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These Theme Park Restaurants Take Immersive Dining to the Next Level

Magellan's

The modern theme park is no stranger to immersive storytelling. Specially-constructed areas, from the Cadillac Mountain Range bordering Cars Land at Disney California Adventure to the crooked alleyways of Universal Studios Florida’s Diagon Alley, offer guests a virtual cornucopia of visual gags, props, and Easter Eggs in order to simulate the environments of the films they’re based on. Complex attractions flesh out the rest of the experience: parkgoers not only get to admire the floating mountains of Pandora, but mount a banshee, while those venturing into Star Wars: Galaxy’s Edge for the first time might try their hand at piloting the Millennium Falcon.

That said, no truly immersive experience would be complete without this oft-overlooked element: a thoughtfully-detailed, story-based restaurant. Imagine a trip to the Wizarding World of Harry Potter where the signature beverage on tap is Mountain Dew rather than Butterbeer, or traveling to Pandora only to find that the steamed cheeseburger pods have been replaced by lukewarm, McDonald’s-quality burgers. Not only would those be subpar replacements for fan favorite snacks, but they would take you out of the story that has been so carefully crafted around you.

Today, we’re going to look at some of the most immersive theme park restaurants across Disney and Universal; not only those that serve a mean surf and turf, but those that elevate the attractions and areas around them.  

Disneyland: Blue Bayou

Blue BayouImage: Disney

Location: New Orleans Square

Since its opening in 1967, Blue Bayou has consistently set the standard for theme park dining experiences. Nestled between a Louisiana estate and the murky waters of a firefly-lit bayou, the riverside restaurant offers premium seafood fare at premium prices.

Were it created to be a standalone restaurant, it would still rank among the most immersive and interesting dining options at Disneyland. What sets it apart, however, is the way it works in tandem with the nearby Pirates of the Caribbean attraction to elevate the guest experience at both ends. Those bobbing along Lafitte’s Landing are drawn into the lively atmosphere, thereby setting the stage for the rest of the pirate-infested ride, while diners are treated to an equally engaging scene as they watch the rowboats glide past a serene backdrop of twilight sky and singing crickets (punctuated at regular intervals by sudden screams as the boats plunge down a skull-guarded waterfall).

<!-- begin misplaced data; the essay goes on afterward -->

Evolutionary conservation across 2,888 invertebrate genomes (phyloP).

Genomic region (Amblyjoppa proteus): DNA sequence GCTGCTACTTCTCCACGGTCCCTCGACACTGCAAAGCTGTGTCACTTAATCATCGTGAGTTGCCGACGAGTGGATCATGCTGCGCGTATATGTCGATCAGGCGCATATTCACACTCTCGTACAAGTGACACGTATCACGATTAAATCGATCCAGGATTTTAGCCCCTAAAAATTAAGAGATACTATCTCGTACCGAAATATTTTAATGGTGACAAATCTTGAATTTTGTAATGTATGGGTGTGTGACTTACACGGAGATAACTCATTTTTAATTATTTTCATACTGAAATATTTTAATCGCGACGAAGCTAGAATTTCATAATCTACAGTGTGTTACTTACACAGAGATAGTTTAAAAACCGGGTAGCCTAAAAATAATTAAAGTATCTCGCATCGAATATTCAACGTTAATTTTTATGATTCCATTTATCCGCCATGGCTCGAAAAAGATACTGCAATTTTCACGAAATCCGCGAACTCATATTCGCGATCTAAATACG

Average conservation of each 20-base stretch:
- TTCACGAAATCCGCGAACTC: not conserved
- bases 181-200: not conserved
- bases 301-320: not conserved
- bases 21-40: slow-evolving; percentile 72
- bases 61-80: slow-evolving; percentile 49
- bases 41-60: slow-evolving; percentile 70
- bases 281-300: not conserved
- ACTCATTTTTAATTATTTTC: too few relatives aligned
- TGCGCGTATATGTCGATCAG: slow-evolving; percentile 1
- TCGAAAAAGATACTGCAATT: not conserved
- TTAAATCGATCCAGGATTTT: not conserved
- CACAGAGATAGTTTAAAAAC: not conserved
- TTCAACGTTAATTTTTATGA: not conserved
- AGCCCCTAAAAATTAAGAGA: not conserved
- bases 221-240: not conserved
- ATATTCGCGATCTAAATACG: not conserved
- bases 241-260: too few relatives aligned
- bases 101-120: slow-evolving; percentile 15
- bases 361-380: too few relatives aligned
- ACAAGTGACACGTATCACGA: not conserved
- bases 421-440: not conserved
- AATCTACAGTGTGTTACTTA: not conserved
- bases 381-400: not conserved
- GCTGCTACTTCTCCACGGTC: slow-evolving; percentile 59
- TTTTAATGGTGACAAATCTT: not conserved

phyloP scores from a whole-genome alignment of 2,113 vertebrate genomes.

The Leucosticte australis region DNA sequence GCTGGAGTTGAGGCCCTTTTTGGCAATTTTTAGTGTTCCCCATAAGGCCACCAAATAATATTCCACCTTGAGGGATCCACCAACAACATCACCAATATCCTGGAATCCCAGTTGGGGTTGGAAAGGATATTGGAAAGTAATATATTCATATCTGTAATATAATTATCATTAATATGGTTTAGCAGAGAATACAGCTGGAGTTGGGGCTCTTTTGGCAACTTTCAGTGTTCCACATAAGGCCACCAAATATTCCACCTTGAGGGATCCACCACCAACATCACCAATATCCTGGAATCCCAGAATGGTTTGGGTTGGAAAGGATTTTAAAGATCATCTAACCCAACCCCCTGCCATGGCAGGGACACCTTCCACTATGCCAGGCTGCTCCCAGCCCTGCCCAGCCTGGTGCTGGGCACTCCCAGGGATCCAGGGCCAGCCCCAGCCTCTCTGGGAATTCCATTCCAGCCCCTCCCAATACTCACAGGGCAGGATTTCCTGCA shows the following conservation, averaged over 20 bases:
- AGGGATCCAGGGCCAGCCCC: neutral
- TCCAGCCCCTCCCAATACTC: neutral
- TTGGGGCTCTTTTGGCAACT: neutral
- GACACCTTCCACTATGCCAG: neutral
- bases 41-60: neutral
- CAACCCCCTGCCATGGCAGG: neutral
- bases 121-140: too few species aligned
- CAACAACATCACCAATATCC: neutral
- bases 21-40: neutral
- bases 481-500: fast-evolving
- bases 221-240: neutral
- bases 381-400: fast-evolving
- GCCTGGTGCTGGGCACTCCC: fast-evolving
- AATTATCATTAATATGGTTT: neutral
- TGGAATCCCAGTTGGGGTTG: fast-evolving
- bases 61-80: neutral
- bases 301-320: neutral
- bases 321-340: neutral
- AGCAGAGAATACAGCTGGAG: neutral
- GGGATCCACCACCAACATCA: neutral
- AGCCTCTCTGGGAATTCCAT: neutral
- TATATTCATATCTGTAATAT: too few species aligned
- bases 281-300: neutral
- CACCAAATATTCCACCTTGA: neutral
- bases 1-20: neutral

With the lone exception of Epcot’s San Angel Inn, no Disney theme park restaurant has managed to incorporate an attraction and dining experience as seamlessly as Blue Bayou. Diners may not be directly victimized by the violent delights of the dastardly village-pillaging buccaneers, but there’s enough mystery, beauty, and intrigue in the atmosphere to enhance their experience nevertheless. (The jambalaya isn’t half-bad, either.)

Islands of Adventure: Mythos Restaurant

Mythos Restaurant

Image: Jared, Flickr (license)

Location: The Lost Continent

While Blue Bayou excels as an extension of the storytelling elements found in Pirates of the Caribbean, Mythos steps outside the confines of Universal’s IP to bring guests an entirely unique experience. Its recognizable rock façade rises from the heart of the Lost Continent, hinting at Grecian epics and legends within its carved walls.

Few modern theme parks have mined the rich stories that stem from Greek mythology, and none have done it better than Universal. There’s no attraction tie-in here, nor is there any sort of live performance or character appearance, but there are still plenty of features to admire and enjoy—from the waterfalls that cascade down the front of the restaurant to the intricately-carved faces of mythological creatures and characters in the walls and the patio’s sweeping vistas of Islands of Adventure’s lagoon.

Although Mythos houses numerous references to Kraken, Pegasus, Mercury, Cerberus, Narcissus, and Atlas in its many sculptures, arches, and mosaics, the restaurant doesn’t promote any singular narrative. That works to its disadvantage a little, as it’s always easier to make guests feel immersed in a story that has a clear definition, but what it lacks in clarity it makes up for with incredible atmosphere. Stepping into the restaurant, there’s no question that you’ll feel transported to another time and place… one far removed from the conventional theme park you left behind.

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